Why does Hughes expect salvation at the revival meeting?

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Langston Hughes, in his essay "Salvation ," describes a particular meeting that took place at his Auntie's church just before he turned thirteen. The intended audience for this meeting was children specifically, but there had been other meetings going on for several weeks prior, during which even some...

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"very hardened sinners" had been brought into the church's fold. As such, the church had already demonstrably, as far as the twelve-year-old Hughes was concerned, saved a number of people over that period. When his aunt told him that the latest meeting was intended to bring children, or "young lambs," to the church, it was understood by Hughes that he took, like those who had gone before him, was about to be saved.

He was also inspired by the colorful descriptions of salvation with which he had been furnished by his aunt. Auntie Reed had described how those who were saved saw a great light, and then saw, heard, and felt Jesus in their souls. Hughes has no reason to disbelieve his aunt and is young enough that these descriptions seem compelling to him. She is a person he trusts. As such, of course he expects to attend the meeting aimed at saving him and be, appropriately, saved.

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Simply put, Hughes expects to be saved at the revival meeting because the community surrounding him says that he should be. In the first paragraph, Hughes says, "My aunt spoke of it for days ahead," suggesting that Hughes already felt anticipation related to the meeting. He says, in the next paragraph, that he believed her when she described a salvation experience, and he also says, "I had heard a great many old people say the same thing and it seemed to me they ought to know. So I sat there calmly in the hot, crowded church, waiting for Jesus to come to me." Again, this reliance on the people, specifically authority figures, around him is what dictates Hughes's beliefs about salvation.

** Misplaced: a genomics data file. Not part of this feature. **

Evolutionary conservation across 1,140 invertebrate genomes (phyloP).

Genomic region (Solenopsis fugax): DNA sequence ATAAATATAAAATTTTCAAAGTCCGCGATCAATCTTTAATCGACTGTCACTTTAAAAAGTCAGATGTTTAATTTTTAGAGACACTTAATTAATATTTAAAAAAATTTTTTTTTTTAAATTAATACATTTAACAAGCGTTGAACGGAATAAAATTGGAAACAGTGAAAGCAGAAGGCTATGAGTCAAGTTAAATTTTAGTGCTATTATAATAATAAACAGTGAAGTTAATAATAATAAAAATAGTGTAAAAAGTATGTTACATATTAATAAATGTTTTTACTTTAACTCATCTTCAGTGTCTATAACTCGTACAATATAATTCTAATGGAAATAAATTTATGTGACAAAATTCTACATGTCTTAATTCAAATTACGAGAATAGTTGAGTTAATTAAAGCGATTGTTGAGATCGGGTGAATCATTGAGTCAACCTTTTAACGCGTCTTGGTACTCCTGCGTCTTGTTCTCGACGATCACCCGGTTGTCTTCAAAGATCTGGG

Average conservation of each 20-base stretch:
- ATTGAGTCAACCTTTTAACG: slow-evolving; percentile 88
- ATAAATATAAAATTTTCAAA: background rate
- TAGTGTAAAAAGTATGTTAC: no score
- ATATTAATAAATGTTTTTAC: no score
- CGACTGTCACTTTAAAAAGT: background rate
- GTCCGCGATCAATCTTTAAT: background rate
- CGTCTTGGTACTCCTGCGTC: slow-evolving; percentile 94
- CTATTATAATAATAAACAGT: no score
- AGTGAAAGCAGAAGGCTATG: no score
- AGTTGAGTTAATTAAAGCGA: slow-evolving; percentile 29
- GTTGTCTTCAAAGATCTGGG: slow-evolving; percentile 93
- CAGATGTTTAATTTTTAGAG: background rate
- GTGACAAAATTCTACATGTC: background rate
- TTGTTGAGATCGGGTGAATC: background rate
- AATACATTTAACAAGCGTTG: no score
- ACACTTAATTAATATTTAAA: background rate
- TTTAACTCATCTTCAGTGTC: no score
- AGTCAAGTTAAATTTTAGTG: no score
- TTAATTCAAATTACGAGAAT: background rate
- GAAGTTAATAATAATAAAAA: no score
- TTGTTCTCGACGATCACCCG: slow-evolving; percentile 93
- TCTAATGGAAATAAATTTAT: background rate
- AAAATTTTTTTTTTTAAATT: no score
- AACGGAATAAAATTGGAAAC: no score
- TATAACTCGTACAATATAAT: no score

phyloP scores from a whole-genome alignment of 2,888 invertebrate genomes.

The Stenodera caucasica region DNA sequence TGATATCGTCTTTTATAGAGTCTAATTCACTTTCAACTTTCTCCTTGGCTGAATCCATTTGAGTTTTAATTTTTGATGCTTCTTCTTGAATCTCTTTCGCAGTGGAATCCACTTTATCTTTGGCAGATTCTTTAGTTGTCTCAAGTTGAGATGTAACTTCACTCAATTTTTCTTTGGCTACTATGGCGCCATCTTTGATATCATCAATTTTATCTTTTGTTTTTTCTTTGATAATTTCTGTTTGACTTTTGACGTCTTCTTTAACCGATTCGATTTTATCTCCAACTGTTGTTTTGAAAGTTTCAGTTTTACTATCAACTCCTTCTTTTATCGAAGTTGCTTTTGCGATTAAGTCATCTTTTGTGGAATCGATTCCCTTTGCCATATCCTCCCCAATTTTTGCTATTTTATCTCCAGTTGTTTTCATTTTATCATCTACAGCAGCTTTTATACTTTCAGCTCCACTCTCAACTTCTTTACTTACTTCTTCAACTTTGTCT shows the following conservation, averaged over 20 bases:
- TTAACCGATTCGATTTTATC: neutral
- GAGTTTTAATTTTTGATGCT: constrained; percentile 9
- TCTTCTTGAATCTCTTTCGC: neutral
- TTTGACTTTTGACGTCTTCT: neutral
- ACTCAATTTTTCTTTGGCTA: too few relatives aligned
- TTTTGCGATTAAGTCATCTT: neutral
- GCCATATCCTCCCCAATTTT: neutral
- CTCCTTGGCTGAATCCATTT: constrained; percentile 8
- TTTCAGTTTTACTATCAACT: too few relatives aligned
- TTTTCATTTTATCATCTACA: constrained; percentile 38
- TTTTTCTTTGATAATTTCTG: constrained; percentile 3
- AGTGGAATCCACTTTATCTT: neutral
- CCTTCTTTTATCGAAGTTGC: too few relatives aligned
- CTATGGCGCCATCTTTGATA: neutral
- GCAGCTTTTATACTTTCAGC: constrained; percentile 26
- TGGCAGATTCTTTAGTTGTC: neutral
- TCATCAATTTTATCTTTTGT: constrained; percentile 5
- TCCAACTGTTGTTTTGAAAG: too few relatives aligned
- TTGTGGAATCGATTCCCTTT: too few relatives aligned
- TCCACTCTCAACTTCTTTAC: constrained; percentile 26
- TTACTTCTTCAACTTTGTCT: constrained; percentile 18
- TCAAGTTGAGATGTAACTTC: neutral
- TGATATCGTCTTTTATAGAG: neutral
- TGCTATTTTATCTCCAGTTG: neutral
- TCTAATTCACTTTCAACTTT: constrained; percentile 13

The meeting itself is what puts the most pressure on Hughes and the other children in the church. After the preacher preaches a sermon, "he held out his arms to all us young sinners there on the mourners' bench. And the little girls cried. And some of them jumped up and went to Jesus right away. But most of us just sat there." As the meeting continues, more children get up, until just Hughes and another boy, Westley, remain. Instead of depicting a genuine religious experience, we see the essay narrate Hughes's hypocritical act to mollify the church crowd. On a larger scale, this calls into question all cultural confessions of faith.

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Hughes expects to be saved at the revival meeting because of what others say and do before the meeting, and what happens at the meeting itself.

Before Hughes goes to the meeting, the revival has been going on for days, and those who have attended are very excited, building general anticipation. Langston's Auntie Reed has been talking about the meeting. She specifically tells him what will happen at the meeting--that he'll see a light, and feel the presence of God. She is so specific, and so confident, that Hughes believes this is a certainty (not just something that might happen). Other people have told similar stories.

Once Hughes is at the meeting, the expectation and pressure to be saved build. All the other children go up to the altar, and some of the girls cry due to the intense emotions they feel. Since the other children are apparently being saved, it is reasonable for Hughes to expect to be saved too.

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